Professor, Earth & Space Sciences
Box Number: 351510
Astrobiology Areas of Interest: Origin & Evolution of Life on Earth
I am interested in the origin and earliest evolution of life on Earth and how that can be used as an analogue for life elsewhere in the Universe. My research techniques lie at the intersection of geology, biology and chemistry, examining the oldest and best-preserved rocks available. This involves fieldwork in the Australian outback, on the Greenland ice-cap, the South African veld and in the Canadian woods, amongst other places.
Examples of current projects include:
Early evolution of bacterial metabolism palaeontology and stable isotope geochemistry of Archaean sedimentary rocks, with the aim of determining when the main forms of microbial metabolism first arose and whether this caused environmental change in the atmosphere and oceans.
Early atmospheric composition and pressure - studying detrital heavy minerals in Archaean fluvial sandstones, raindrop imprints in ancient terrestrial sediments, and vesicle size in ancient basalt flows emplaced at sea-level, with the aim of determining whether the atmospheric greenhouse effect was modulated by carbon dioxide or some other gas in order to counteract the weaker solar luminosity during Earth's early history.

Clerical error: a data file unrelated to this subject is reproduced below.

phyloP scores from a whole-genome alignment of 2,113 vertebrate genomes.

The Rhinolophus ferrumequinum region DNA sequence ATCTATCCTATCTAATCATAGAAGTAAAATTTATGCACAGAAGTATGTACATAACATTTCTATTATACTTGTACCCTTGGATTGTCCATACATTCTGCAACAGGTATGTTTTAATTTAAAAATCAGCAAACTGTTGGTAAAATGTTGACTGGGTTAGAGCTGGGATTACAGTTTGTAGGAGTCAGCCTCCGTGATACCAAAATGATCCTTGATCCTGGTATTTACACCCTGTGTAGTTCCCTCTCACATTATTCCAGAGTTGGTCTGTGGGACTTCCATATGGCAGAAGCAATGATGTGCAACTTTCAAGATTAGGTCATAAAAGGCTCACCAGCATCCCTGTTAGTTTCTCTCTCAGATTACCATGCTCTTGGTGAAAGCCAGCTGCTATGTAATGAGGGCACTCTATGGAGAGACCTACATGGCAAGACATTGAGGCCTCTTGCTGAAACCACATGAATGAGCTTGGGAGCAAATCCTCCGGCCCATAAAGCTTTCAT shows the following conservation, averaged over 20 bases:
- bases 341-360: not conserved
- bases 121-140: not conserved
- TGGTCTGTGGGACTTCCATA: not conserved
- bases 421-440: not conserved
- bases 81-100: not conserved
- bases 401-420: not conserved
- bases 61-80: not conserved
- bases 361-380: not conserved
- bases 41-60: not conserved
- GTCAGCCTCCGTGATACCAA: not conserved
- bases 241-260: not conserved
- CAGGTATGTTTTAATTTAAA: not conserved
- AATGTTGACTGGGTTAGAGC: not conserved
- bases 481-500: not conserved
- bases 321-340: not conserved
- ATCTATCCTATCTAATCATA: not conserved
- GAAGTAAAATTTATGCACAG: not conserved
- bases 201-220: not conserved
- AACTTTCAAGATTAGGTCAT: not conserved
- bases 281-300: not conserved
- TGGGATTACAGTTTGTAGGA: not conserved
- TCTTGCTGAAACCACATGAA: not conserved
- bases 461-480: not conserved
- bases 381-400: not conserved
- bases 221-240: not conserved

Secular trends in marine nutrient fluxes and their ecological impact - phosphorus and nitrogen geochemistry in sedimentary rocks through time, with the aim of better quantifying oceanic fluxes and budgets for these elements, identifying temporal trends in their sources and sinks, and determining whether these reflect or influenced ecosystem evolution.
Early evolution of continental crust - trace-element and radiogenic-isotope geochemistry of basalts ~3.5 billion years old across an ancient unconformity in the Pilbara Craton, Australia, with the aim of contraining the primordial growth rate of continental crust, the tectonic environments of the early Earth and the biological impacts of crustal differentiation.
Molecular fossils from early Precambrian rocks - organic geochemistry of well-preserved Archaean and Palaeoproterozoic hydrocarbons and kerogen, with the aim of discovering organic geochemical biomarkers that constrain the phylogenetic history of microbial ecosystems.
Prof. Buick is currently accepting new students!